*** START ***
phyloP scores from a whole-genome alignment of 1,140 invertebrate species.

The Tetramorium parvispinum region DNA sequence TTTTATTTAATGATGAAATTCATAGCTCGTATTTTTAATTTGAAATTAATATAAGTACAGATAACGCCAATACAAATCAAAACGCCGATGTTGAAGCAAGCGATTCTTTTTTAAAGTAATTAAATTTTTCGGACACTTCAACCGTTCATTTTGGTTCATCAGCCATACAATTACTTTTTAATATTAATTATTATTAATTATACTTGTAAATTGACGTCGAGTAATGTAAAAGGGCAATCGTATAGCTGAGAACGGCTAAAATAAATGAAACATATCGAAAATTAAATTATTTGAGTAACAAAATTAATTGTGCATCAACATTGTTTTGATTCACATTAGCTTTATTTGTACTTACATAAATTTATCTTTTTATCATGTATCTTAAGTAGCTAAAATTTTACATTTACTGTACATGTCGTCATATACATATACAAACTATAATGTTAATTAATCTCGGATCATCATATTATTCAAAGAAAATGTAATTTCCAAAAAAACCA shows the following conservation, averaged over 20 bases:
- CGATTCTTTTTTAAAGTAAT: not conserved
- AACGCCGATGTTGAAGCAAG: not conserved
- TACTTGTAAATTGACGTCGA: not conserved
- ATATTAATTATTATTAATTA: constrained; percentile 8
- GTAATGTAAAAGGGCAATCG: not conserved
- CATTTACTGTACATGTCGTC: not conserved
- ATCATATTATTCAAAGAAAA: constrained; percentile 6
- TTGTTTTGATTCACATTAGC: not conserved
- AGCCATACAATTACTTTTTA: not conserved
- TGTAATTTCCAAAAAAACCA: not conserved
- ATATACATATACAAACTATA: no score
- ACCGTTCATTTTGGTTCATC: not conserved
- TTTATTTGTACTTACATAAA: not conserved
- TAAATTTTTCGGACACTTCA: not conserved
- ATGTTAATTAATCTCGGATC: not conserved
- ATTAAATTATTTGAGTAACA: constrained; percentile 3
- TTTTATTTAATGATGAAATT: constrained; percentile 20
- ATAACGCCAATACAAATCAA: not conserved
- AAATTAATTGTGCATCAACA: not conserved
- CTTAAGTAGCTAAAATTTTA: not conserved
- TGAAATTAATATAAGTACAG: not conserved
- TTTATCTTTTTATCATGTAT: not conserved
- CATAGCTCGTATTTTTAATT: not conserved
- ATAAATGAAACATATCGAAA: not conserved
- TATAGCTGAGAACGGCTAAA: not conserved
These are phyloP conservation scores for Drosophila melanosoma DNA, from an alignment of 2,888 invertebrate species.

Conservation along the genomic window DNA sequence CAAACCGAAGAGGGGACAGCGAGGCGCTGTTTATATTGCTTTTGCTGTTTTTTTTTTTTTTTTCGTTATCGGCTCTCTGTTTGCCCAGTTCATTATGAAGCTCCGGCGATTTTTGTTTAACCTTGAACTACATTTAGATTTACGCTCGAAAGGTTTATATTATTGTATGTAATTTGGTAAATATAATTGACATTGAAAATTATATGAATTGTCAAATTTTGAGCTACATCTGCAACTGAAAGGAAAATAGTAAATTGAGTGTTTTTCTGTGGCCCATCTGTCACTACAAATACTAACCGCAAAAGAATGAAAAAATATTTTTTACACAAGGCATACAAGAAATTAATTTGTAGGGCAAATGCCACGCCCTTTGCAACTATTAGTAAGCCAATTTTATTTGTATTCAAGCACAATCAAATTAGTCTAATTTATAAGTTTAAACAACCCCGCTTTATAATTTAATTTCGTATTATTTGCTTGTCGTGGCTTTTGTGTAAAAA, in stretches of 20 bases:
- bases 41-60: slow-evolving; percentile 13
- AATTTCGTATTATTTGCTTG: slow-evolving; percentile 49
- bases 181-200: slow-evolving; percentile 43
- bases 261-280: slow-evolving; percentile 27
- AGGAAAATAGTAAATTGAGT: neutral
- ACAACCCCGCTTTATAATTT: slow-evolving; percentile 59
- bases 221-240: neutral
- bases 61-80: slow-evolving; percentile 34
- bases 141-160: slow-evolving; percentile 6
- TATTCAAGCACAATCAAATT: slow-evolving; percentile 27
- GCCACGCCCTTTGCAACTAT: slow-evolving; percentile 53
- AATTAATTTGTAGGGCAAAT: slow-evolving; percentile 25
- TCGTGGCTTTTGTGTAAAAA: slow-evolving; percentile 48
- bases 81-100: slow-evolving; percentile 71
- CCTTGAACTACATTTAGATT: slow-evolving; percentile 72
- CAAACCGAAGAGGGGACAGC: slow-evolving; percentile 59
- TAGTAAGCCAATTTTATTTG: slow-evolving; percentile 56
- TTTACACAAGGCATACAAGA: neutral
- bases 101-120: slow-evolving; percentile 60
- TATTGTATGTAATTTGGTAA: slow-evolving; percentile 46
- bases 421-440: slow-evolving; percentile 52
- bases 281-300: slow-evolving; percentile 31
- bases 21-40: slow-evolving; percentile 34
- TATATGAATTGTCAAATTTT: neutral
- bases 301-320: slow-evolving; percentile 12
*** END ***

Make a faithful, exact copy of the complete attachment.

phyloP scores from a whole-genome alignment of 1,140 invertebrate species.

The Tetramorium parvispinum region DNA sequence TTTTATTTAATGATGAAATTCATAGCTCGTATTTTTAATTTGAAATTAATATAAGTACAGATAACGCCAATACAAATCAAAACGCCGATGTTGAAGCAAGCGATTCTTTTTTAAAGTAATTAAATTTTTCGGACACTTCAACCGTTCATTTTGGTTCATCAGCCATACAATTACTTTTTAATATTAATTATTATTAATTATACTTGTAAATTGACGTCGAGTAATGTAAAAGGGCAATCGTATAGCTGAGAACGGCTAAAATAAATGAAACATATCGAAAATTAAATTATTTGAGTAACAAAATTAATTGTGCATCAACATTGTTTTGATTCACATTAGCTTTATTTGTACTTACATAAATTTATCTTTTTATCATGTATCTTAAGTAGCTAAAATTTTACATTTACTGTACATGTCGTCATATACATATACAAACTATAATGTTAATTAATCTCGGATCATCATATTATTCAAAGAAAATGTAATTTCCAAAAAAACCA shows the following conservation, averaged over 20 bases:
- CGATTCTTTTTTAAAGTAAT: not conserved
- AACGCCGATGTTGAAGCAAG: not conserved
- TACTTGTAAATTGACGTCGA: not conserved
- ATATTAATTATTATTAATTA: constrained; percentile 8
- GTAATGTAAAAGGGCAATCG: not conserved
- CATTTACTGTACATGTCGTC: not conserved
- ATCATATTATTCAAAGAAAA: constrained; percentile 6
- TTGTTTTGATTCACATTAGC: not conserved
- AGCCATACAATTACTTTTTA: not conserved
- TGTAATTTCCAAAAAAACCA: not conserved
- ATATACATATACAAACTATA: no score
- ACCGTTCATTTTGGTTCATC: not conserved
- TTTATTTGTACTTACATAAA: not conserved
- TAAATTTTTCGGACACTTCA: not conserved
- ATGTTAATTAATCTCGGATC: not conserved
- ATTAAATTATTTGAGTAACA: constrained; percentile 3
- TTTTATTTAATGATGAAATT: constrained; percentile 20
- ATAACGCCAATACAAATCAA: not conserved
- AAATTAATTGTGCATCAACA: not conserved
- CTTAAGTAGCTAAAATTTTA: not conserved
- TGAAATTAATATAAGTACAG: not conserved
- TTTATCTTTTTATCATGTAT: not conserved
- CATAGCTCGTATTTTTAATT: not conserved
- ATAAATGAAACATATCGAAA: not conserved
- TATAGCTGAGAACGGCTAAA: not conserved
These are phyloP conservation scores for Drosophila melanosoma DNA, from an alignment of 2,888 invertebrate species.

Conservation along the genomic window DNA sequence CAAACCGAAGAGGGGACAGCGAGGCGCTGTTTATATTGCTTTTGCTGTTTTTTTTTTTTTTTTCGTTATCGGCTCTCTGTTTGCCCAGTTCATTATGAAGCTCCGGCGATTTTTGTTTAACCTTGAACTACATTTAGATTTACGCTCGAAAGGTTTATATTATTGTATGTAATTTGGTAAATATAATTGACATTGAAAATTATATGAATTGTCAAATTTTGAGCTACATCTGCAACTGAAAGGAAAATAGTAAATTGAGTGTTTTTCTGTGGCCCATCTGTCACTACAAATACTAACCGCAAAAGAATGAAAAAATATTTTTTACACAAGGCATACAAGAAATTAATTTGTAGGGCAAATGCCACGCCCTTTGCAACTATTAGTAAGCCAATTTTATTTGTATTCAAGCACAATCAAATTAGTCTAATTTATAAGTTTAAACAACCCCGCTTTATAATTTAATTTCGTATTATTTGCTTGTCGTGGCTTTTGTGTAAAAA, in stretches of 20 bases:
- bases 41-60: slow-evolving; percentile 13
- AATTTCGTATTATTTGCTTG: slow-evolving; percentile 49
- bases 181-200: slow-evolving; percentile 43
- bases 261-280: slow-evolving; percentile 27
- AGGAAAATAGTAAATTGAGT: neutral
- ACAACCCCGCTTTATAATTT: slow-evolving; percentile 59
- bases 221-240: neutral
- bases 61-80: slow-evolving; percentile 34
- bases 141-160: slow-evolving; percentile 6
- TATTCAAGCACAATCAAATT: slow-evolving; percentile 27
- GCCACGCCCTTTGCAACTAT: slow-evolving; percentile 53
- AATTAATTTGTAGGGCAAAT: slow-evolving; percentile 25
- TCGTGGCTTTTGTGTAAAAA: slow-evolving; percentile 48
- bases 81-100: slow-evolving; percentile 71
- CCTTGAACTACATTTAGATT: slow-evolving; percentile 72
- CAAACCGAAGAGGGGACAGC: slow-evolving; percentile 59
- TAGTAAGCCAATTTTATTTG: slow-evolving; percentile 56
- TTTACACAAGGCATACAAGA: neutral
- bases 101-120: slow-evolving; percentile 60
- TATTGTATGTAATTTGGTAA: slow-evolving; percentile 46
- bases 421-440: slow-evolving; percentile 52
- bases 281-300: slow-evolving; percentile 31
- bases 21-40: slow-evolving; percentile 34
- TATATGAATTGTCAAATTTT: neutral
- bases 301-320: slow-evolving; percentile 12